"Families in a long line of a particular parenting style will continue with that style as long as it's challenged – if they don’t agree with what their assigned therapist is telling them, they will find another therapist."

Furthermore, Myrna highlighted how it was counter-intuitive for therapists to agree and conclude that alienation is in fact occurring, as they become third-party alienator and "that is really dangerous as you are going nowhere".

Educating parents

Parental alienation, our panel of experts agree, is often the result of a difficult, high-conflict divorce or separation. With such animosity built between the parties, it is inevitable that the children of the relationships are influenced by their parent's thoughts and feelings towards the other.

Deborah explains "we're often faced with a situation where a client comes in and says of course I want him to have relationship with his father or mother, but the child just won't go."

"They don’t see that they are supporting the behaviour of the child with their own," Deborah explains. Moreover, they do not see that this behaviour is ultimately failing the children. "If the children don’t see the non-residential parent, the parent should regard that as failing the children. Until we stigmatise that behaviour it won't move on."

The current system – discussion with the audience

When opened to the floor, our audience of solicitors, barristers, therapists, judges, and others working in this area had plenty to contribute in terms of the own issues they face in cases of parental alienation.

Audience members shared the experience of Deborah Eaton QC, that some clients come to them with a situation where when no contact is taking place between one party and the child(ren), and often no one knows why. Indeed, it was observed that "cessation of contact is often disproportionate to what happened."

There was also a shared sentiment that there were many different levels of parental alienation, from mild to the most severe cases. The biggest issue in scenarios, agreed by a vast majority of the audience, was the delay in these cases getting to the courts and the timeframes with which they progress through the system.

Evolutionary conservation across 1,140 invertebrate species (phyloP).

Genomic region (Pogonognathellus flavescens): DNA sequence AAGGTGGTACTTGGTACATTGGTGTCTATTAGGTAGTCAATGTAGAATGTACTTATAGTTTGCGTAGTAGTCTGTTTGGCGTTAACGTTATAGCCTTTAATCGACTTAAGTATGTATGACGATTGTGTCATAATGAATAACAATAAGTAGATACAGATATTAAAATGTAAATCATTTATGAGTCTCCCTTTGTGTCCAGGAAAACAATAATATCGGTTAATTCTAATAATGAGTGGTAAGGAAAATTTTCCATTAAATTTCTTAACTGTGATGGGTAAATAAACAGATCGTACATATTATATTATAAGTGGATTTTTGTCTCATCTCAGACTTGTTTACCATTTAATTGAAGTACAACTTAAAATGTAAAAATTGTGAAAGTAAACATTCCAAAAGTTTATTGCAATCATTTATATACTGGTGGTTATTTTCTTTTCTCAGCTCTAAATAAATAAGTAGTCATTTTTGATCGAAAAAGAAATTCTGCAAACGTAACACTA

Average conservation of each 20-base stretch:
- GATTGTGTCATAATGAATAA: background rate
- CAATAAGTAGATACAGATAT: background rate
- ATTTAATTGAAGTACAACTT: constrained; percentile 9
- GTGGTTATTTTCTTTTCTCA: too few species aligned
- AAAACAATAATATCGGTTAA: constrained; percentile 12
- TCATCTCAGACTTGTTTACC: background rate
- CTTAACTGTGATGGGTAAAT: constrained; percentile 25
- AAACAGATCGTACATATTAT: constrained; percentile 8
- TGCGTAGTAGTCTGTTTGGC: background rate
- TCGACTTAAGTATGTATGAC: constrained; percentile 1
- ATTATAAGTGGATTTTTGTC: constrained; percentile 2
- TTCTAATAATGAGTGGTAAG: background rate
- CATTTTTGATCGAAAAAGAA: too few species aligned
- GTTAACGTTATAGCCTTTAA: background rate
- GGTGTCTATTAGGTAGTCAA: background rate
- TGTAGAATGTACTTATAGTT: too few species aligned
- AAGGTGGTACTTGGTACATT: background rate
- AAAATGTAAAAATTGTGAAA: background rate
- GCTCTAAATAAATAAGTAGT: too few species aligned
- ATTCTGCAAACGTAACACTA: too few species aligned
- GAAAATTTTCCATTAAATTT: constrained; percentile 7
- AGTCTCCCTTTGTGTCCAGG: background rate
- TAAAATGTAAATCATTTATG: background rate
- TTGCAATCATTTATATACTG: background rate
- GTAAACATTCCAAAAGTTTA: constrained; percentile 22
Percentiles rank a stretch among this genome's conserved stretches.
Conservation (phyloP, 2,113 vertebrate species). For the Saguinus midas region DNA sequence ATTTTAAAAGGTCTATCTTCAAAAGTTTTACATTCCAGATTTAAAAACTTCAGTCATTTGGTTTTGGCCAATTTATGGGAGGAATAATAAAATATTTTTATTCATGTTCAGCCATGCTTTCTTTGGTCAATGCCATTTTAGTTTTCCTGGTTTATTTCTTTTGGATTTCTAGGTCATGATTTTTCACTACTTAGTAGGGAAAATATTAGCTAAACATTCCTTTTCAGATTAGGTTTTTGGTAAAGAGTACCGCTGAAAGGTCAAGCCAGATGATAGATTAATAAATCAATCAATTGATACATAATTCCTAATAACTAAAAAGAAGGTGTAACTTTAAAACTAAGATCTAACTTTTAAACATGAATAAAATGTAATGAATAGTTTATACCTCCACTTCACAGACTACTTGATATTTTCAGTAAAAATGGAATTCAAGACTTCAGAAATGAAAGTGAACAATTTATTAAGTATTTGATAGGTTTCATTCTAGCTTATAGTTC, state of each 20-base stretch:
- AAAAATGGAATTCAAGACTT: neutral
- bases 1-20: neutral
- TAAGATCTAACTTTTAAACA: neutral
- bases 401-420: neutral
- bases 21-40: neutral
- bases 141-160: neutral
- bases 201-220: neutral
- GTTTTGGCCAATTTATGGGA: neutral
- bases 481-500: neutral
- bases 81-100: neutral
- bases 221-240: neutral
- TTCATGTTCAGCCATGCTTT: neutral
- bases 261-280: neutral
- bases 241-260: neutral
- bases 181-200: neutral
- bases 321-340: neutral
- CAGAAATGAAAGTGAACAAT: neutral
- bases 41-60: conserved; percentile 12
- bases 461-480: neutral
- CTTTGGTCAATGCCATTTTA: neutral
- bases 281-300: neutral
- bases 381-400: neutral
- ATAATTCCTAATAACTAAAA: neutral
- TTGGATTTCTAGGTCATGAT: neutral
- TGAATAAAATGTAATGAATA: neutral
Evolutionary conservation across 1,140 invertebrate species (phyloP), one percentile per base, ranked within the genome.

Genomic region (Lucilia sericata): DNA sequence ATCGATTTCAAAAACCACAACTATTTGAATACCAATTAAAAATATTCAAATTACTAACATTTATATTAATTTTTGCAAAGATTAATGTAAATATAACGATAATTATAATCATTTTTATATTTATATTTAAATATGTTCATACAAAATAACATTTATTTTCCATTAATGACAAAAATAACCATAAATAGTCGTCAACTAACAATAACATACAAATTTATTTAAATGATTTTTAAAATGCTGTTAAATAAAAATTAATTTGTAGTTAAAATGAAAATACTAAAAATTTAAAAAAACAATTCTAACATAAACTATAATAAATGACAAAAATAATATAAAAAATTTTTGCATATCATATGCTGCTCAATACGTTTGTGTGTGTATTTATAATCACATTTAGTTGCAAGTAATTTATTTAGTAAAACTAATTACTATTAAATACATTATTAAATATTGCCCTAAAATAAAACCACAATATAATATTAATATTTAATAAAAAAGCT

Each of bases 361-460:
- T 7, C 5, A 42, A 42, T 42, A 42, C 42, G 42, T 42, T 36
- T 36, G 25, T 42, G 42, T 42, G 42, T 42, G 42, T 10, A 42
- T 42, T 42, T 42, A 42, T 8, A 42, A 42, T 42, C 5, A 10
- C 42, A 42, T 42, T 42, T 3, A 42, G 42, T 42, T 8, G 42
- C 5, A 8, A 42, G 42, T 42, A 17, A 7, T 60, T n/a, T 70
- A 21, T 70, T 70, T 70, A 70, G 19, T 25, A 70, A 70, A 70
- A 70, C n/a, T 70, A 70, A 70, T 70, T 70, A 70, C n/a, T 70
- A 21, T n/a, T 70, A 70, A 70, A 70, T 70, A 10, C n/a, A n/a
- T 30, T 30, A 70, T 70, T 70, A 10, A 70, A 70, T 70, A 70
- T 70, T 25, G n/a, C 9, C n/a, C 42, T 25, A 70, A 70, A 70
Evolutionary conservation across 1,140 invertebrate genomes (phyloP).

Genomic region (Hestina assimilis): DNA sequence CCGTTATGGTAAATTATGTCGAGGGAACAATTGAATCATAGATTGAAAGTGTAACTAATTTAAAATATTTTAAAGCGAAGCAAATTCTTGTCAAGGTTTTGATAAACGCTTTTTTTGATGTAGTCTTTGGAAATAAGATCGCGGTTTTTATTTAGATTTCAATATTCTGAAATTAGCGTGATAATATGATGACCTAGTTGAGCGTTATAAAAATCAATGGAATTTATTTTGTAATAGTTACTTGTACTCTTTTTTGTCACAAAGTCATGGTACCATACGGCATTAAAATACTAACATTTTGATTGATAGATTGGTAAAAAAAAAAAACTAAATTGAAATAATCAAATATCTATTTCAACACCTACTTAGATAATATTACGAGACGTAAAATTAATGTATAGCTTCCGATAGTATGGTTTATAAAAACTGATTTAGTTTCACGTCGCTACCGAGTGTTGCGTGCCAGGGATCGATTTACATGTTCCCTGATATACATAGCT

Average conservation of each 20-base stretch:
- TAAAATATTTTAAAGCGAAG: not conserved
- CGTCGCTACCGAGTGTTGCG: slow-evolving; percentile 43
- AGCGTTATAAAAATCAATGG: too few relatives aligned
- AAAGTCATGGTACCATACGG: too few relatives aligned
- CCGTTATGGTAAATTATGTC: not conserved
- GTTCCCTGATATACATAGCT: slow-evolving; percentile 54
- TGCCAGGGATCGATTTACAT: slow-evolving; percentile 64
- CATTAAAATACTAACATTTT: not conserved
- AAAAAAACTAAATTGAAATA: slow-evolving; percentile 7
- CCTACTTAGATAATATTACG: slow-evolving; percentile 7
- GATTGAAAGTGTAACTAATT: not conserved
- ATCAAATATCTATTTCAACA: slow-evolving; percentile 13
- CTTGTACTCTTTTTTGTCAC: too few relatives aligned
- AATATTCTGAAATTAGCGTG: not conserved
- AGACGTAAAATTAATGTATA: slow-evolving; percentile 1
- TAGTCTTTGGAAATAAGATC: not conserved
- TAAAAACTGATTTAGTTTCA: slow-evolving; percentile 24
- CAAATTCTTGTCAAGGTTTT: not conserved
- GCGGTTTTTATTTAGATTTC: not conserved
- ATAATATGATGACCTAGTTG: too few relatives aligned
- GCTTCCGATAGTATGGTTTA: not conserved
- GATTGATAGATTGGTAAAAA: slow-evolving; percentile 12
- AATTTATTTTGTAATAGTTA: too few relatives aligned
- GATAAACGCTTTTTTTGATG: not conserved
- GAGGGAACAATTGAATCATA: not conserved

"The Courts are completely overloaded with work, and there isn’t any accountability" explains Deborah. "The Judge will say: this is what needs to happen, you have your prescription, you need to go away and try and implement. More often than not, it doesn’t go well and no contact takes place. Next time you see judge it is three or four months later; you can see the children slipping away and you can't do anything quickly enough."

"Parents come back to me time and again and say how do I have relationship with my child in the wait?" Diana adds, "I am recommending things which feel so desperately sad."

Amongst the members of the judiciary in the audience, was an agreement that it was just too late in most cases by the time they got exposure to alienation cases. The problem is that in the Court system, judges do not have enough time to deal with each case as thoroughly as they require. Unfortunately, the parties who have alienated the other parent know that and can use it to their advantage to prolong the time the child foregoes contact with the other parent.

The solution – panel and audience verdict

A more decisive Court

"The message I would get out there is practitioners and judges get braver about it, be persistent and insistent, say we can't come back in three months, it needs to be earlier" explains Deborah. "I am sympathetic to what judges have to deal with, but I do think momentum needs to be kept. If contact fails in week one, why shouldn’t there be second attempt week one, week two; it sends a message to the child to say it's not going away."

Diana agrees, adding, "it's about communicating the timeframe which needs to be there throughout the system."

"For me," Myrna explains, "it is about structure and partnership: the judge, the law, needs to order the therapy to the child and family, and for it to work we need court orders to help us do that, without that partnership nothing really works."

With public services such as Cafcass currently struggling under the burden of being over worked and under resourced, it is important to get cases on the right track before the need for their involvement so that "low level cases which grow into something awful can be cut off at the knees."

"In a lot of "low level" cases you don’t need a big assessment – you simply need to ask "is the contact happening?" If not, accountability is needed, and Judges need to act firmly." – Deborah Eaton QC

Challenging the narrative with early intervention

There was a consensus in the audience that fundamentally, the psychoeducation needs to start in childhood. With early education and focussed support at early stages, the system will have a much better ability to respond quickly.

An important point was raised about the responsibility practitioners have in testing their client's narrative when they are presented with allegations of parental allegations. After a show of hands from the audience, it was clear that consequences are rarely enforced when parents do not facilitate contact orders from the court in cases where the child is reluctant to go to the other party.

"Practitioners need to ensure the parents keep children in focus from the outset of divorce or separation, and when they go to the lawyers, they will be able to call on someone like me to help them," concluded Diana.